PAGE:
FIG. 1 is a perspective view showing an example flexible tamper evident package as manufactured.
FIG. 2 is a perspective view showing the package of FIG. 1 with the tamper evident section 120 removed as would be done by the consumer just prior to use.
FIG. 3 is a partial front view.
FIG. 4 is a cross section taken along line 4--4 of FIG. 1.
FIG. 5 is a partial front view showing alternative tamper evident section 520 which has not been die cut.
FIG. 6 is an illustrative view showing the general configuration of heat seal and perforation elements used in manufacturing the flexible tamper evident package.
A tamper-evident package 10 is disclosed made of flexible packaging material and having an integral fitment 70 comprising a spout or straw. A portion of the package as manufactured is removable by the user, revealing the top of the integral fitment 70 through which the user can drink a beverage contained therein or remove whatever contents may have been packaged therein. A major advantage of the package disclosed is that in a landfill, one hundred packages are approximately equivalent in volume to just one plastic bottle (where the package and the bottle held similar contents volumes). This provides an enormous environmental advantage, without compromising the positive aspects of the plastic bottle: resealing capabilities and tamper-evident features. Even the ability to stand up on a surface can be provided in the disclosed package. The flexible package of the invention is portable, disposable and may be manufactured without investment in either blow molding equipment or separate tamper-evident manufacturing equipment since the tamper-evident features are built into the device through the structure which may be accomplished with heat-sealing equipment for films with modest adjustments.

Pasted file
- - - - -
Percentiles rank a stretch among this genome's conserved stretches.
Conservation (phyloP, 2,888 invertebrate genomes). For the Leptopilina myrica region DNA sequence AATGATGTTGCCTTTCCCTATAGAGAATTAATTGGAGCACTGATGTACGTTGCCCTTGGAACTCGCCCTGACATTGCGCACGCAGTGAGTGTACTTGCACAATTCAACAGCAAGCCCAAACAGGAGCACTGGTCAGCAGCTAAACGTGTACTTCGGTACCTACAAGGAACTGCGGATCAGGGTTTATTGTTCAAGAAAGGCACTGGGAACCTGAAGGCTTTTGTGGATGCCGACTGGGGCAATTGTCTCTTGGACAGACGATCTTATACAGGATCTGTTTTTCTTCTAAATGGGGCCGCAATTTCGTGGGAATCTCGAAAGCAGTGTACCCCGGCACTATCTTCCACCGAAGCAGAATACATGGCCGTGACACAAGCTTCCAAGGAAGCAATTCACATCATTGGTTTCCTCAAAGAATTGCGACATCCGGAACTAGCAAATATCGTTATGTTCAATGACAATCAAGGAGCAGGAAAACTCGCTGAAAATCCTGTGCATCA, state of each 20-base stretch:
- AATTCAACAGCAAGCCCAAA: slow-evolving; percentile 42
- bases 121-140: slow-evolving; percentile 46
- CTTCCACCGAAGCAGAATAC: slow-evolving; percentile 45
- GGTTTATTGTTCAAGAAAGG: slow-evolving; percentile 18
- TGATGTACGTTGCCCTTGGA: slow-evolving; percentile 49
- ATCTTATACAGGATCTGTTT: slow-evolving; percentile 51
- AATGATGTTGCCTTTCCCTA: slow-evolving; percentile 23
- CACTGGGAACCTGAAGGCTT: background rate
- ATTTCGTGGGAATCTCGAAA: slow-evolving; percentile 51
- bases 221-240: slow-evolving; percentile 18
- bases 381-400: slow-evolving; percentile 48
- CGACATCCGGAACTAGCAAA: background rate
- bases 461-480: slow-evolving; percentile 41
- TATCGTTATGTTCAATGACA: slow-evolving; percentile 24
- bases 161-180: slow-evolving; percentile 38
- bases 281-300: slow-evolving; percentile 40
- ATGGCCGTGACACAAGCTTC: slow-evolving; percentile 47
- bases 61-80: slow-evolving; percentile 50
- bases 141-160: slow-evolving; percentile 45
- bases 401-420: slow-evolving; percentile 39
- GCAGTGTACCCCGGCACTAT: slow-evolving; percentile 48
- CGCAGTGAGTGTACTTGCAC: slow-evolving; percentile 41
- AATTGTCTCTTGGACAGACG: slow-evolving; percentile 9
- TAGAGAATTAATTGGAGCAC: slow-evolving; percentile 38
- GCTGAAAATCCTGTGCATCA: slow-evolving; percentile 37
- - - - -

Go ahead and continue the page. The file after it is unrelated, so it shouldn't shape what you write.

The package of the invention is preferably made through a manufacturing technique using film for the packaging material. The film should be a flexible packaging material which is heat-sealable and compatible with the ingredients of the desired beverage or other contents. The preferred material will be on a roll to ease manufacturing procedures. A preferred material is a laminated polyester and polyethylene. The polyethylene will preferably be used on the inside of the package, next to the beverage or other contents. Polypropylene may also be used as can any flexible material compatible with the desired ingredients.